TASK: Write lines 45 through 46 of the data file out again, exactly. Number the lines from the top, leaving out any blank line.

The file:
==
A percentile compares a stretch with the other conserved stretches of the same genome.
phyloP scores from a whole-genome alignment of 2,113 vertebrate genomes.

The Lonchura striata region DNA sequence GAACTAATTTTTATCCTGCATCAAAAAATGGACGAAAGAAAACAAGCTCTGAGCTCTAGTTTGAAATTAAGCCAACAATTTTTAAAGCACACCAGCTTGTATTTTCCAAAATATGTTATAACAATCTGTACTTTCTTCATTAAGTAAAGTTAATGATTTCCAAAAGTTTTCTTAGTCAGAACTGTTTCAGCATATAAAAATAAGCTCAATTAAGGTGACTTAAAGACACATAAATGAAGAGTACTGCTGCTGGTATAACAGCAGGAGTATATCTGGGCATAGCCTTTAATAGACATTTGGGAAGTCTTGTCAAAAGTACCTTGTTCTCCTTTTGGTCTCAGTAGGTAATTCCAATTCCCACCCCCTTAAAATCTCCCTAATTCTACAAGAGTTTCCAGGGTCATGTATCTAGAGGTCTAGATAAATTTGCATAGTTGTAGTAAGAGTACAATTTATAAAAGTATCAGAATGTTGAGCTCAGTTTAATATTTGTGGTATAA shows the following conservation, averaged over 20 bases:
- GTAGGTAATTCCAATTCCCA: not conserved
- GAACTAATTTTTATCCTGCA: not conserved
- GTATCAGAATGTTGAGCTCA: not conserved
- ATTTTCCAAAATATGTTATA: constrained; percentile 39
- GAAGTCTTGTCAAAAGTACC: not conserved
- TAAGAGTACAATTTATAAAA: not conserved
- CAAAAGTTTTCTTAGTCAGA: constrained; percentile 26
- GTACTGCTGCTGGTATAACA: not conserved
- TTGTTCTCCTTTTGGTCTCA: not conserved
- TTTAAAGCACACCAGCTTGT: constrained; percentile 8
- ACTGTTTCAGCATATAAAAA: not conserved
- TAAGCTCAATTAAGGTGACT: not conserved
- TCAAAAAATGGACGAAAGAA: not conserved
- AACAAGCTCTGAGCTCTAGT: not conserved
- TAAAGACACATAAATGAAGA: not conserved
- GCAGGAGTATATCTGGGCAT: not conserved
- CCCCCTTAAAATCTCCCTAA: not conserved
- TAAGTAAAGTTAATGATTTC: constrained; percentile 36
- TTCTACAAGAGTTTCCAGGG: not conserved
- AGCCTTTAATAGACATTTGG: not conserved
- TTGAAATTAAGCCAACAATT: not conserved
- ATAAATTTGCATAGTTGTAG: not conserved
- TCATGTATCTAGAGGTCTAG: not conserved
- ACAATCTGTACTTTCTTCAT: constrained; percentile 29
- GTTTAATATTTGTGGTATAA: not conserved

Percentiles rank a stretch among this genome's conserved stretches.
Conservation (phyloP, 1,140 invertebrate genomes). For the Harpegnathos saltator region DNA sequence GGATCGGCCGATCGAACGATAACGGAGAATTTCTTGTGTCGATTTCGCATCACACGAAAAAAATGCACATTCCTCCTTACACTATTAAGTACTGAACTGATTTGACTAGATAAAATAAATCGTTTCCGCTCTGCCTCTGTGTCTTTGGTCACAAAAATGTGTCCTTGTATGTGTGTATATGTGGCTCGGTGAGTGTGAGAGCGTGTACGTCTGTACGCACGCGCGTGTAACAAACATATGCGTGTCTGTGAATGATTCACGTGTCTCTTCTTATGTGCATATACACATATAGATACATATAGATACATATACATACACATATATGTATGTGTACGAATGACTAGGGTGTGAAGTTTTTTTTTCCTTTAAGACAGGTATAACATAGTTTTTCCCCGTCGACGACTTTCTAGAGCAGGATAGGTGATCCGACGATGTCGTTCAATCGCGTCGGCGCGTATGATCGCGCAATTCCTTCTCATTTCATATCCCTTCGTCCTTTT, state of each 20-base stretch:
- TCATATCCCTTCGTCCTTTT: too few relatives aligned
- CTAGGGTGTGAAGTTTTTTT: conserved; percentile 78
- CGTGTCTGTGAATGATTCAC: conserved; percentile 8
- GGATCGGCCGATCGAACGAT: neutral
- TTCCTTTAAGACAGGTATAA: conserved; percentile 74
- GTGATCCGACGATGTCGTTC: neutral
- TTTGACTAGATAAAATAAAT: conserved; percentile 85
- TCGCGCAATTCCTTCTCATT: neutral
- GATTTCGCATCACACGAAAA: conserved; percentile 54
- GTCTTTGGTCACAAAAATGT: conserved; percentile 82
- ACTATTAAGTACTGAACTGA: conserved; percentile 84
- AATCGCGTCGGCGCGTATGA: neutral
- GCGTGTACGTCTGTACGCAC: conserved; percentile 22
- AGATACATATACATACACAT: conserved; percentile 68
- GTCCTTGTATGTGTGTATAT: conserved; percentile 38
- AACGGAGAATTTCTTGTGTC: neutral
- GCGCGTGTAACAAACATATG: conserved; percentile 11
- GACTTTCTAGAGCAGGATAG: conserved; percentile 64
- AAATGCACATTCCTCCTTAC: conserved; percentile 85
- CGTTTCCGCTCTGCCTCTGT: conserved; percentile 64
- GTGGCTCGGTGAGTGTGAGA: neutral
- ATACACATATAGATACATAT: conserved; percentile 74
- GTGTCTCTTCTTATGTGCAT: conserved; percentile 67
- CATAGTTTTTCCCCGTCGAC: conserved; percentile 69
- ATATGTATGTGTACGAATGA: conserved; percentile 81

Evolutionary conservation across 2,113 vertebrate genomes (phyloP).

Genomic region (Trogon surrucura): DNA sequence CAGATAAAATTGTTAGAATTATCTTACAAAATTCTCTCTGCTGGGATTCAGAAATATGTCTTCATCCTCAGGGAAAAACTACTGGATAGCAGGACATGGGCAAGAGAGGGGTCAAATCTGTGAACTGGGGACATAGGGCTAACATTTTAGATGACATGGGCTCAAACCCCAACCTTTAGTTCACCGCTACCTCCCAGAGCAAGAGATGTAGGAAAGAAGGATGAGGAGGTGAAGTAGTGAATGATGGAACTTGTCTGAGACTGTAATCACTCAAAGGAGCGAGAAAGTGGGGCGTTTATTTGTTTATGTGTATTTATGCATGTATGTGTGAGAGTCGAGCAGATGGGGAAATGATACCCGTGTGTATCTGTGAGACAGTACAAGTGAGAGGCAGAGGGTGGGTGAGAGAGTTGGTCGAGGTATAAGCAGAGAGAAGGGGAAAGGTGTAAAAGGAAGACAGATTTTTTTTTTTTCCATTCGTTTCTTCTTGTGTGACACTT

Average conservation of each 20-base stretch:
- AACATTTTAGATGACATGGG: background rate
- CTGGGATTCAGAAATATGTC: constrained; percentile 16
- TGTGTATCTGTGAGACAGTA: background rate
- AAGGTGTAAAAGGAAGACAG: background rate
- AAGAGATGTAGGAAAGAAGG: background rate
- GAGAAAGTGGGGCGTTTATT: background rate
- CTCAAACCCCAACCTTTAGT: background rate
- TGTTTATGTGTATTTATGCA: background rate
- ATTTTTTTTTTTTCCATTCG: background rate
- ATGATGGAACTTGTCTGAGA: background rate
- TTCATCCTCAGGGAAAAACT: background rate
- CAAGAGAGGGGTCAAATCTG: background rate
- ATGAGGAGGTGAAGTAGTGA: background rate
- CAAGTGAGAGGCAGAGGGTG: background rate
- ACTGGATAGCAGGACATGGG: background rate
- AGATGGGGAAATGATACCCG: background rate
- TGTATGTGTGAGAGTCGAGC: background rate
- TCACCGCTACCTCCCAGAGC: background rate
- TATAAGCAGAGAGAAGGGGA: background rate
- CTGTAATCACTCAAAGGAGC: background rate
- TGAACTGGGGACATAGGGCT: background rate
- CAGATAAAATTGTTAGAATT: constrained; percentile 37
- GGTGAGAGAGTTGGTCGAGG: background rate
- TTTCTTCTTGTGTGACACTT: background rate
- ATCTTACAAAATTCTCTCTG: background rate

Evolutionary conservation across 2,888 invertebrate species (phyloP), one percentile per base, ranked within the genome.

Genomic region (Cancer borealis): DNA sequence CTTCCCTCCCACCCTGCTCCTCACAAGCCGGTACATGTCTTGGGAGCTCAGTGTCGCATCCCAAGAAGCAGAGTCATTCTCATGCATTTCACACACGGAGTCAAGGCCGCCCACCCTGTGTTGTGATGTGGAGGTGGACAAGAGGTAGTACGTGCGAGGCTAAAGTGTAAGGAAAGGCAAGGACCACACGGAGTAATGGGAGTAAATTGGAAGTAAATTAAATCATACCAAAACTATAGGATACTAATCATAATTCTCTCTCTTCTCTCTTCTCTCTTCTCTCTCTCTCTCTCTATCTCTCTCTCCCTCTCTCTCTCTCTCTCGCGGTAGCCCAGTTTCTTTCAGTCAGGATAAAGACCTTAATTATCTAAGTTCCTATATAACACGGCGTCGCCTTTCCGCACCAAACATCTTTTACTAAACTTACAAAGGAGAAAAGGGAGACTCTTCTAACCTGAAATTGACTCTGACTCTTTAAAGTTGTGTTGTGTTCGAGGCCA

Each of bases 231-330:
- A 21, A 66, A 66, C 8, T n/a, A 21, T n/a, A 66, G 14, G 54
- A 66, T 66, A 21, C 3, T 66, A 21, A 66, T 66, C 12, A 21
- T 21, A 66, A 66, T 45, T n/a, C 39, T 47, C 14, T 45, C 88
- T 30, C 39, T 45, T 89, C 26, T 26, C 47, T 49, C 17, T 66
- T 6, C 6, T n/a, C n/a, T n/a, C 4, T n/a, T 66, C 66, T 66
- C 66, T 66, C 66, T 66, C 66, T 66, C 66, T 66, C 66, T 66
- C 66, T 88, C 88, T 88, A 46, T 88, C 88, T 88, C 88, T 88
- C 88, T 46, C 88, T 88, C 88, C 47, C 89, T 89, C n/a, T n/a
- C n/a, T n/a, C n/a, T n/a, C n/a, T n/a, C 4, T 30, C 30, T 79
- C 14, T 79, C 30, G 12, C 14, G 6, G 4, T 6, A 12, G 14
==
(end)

- GTCCTTGTATGTGTGTATAT: conserved; percentile 38
- AACGGAGAATTTCTTGTGTC: neutral